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The intelligence of childhood

DIGITAL VENTURES X CHAMP TEEPAGORN September 19, 2018 1:23 PM

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This is another time that I am marveled by my friend’s kid. A tiny human not over 2 years old showing intelligence beyond their size.

“Cryyyy”, a loud voice is followed by a frown. “Cryyyy” is what the child is saying to define the action and informing the parent that they are about to cry. I will cry now if I don’t get what I want. The “cry” is a trailer that will turn into an actual cry which is a 2 full hour film.

How can a child less than 2 years old do such intelligent trick and performance? I am amazed and told the parents that your child is “darn smart”. “This is how it is, they know how to get what they want”, says the mother, as if this is a normal thing.

It is not! We can surely learn something from this.

This is what Josh Tenenbaum is trying to accomplish. Tenenbaum is head of a project with the coolest name MIT Quest for Intelligence (https://quest.mit.edu). This new project, recently launched on February 1, 2018, aims to develop science and engineering for human and machine intelligence. This is “an initiative to discover the foundations of human intelligence and drive the development of technological tools that can positively influence virtually every aspect of society.”

This project brings together scientists from various fields such as biology, computer, society, and engineering. This is an attempt to seek answers about intelligence and forecast that if we build “reverse-engineer” and embed human intelligence in machines in the world of 1 and 0 (or beyond that in the quantum world), how will it affect the human race?

Some questions that the project aims to tackle are “Imagine if we understood how the human brain works with intelligence and use the knowledge to replicate this in machines”, “Imagine if artificial intelligence was socially and emotionally intelligent enough to empower everyone to flourish – from individuals to societies.”, and “Imagine if we could build a machine that grows into intelligence the way a person does – that starts as a baby and learns like a child.”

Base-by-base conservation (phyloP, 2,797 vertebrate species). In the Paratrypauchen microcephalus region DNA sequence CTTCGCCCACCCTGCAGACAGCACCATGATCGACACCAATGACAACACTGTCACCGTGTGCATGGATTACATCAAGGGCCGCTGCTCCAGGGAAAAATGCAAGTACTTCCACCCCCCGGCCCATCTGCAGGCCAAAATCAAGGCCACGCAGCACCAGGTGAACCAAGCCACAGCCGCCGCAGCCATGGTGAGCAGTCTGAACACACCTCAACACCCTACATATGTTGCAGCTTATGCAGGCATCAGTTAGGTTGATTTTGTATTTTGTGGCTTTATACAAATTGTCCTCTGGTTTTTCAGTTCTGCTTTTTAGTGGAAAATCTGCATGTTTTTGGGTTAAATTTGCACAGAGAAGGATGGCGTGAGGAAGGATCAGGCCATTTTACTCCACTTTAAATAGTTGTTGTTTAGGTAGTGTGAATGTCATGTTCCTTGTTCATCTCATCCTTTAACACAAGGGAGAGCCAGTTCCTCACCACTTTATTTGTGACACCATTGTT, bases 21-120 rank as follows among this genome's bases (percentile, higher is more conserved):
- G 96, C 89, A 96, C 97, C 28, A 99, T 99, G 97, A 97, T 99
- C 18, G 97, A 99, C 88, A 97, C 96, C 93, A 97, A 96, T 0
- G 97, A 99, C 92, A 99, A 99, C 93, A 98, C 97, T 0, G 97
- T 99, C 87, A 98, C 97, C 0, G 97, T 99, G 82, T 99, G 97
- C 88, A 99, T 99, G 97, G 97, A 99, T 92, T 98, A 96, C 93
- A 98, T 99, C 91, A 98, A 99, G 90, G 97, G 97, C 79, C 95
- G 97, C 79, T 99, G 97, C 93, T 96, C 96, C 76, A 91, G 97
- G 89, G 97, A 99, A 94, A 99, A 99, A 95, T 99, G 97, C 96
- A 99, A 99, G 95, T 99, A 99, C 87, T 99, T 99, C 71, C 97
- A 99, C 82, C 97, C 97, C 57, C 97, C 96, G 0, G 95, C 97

Josh Tenenbaum focuses on the last question. He mentions that if we know how a child learns then we can build a machine that has the true “ability to learn”. 

AI already has the ability to learn but many views that the process is still limited. The development of the true ability to learn will bring humanity closer to building the General AI. Tenenbaum shares about the famous AI, Watson or AlphaGo that “none of these systems are truly intelligent. None of them have the flexibility, common sense, general intelligence of a two-year-old, or even a one-year-old. So, what’s missing? What’s the gap?”

In the search for the “missing element”, Tenenbaum studied how small children are able to visualize aspects of the environment using a 3-D model. Another research involved a program that is able to understand characters or objects in an image by only observing a few examples in the beginning (this is different from Deep Learning that requires enormous data).

Today, his research already exists such as teaching “common sense” to AI (by imitating human interactions with the environment). This is used in a company that originates from MIT called iSee (http://isee.ai) which specifically develops products for autonomous driving systems. They promise that the system will “be able to solve complex problems in the real environment”. iSee founder mentions that “the human mind is super-sensitive to physics and social cues. Current AI is relatively limited in those domains, and we think that this is actually the missing piece in driving”.

 

 

Tenenbaum has a dream. He dreams of looking back to AI 50 years ago when they were trying to imitate or utilize human intelligence as inspiration. He mentions that this is the right time. This is the time that the fields of cognitive science and neuroscience are now more mature. This is the right time to build a child. 

A child that is as intelligent as a human.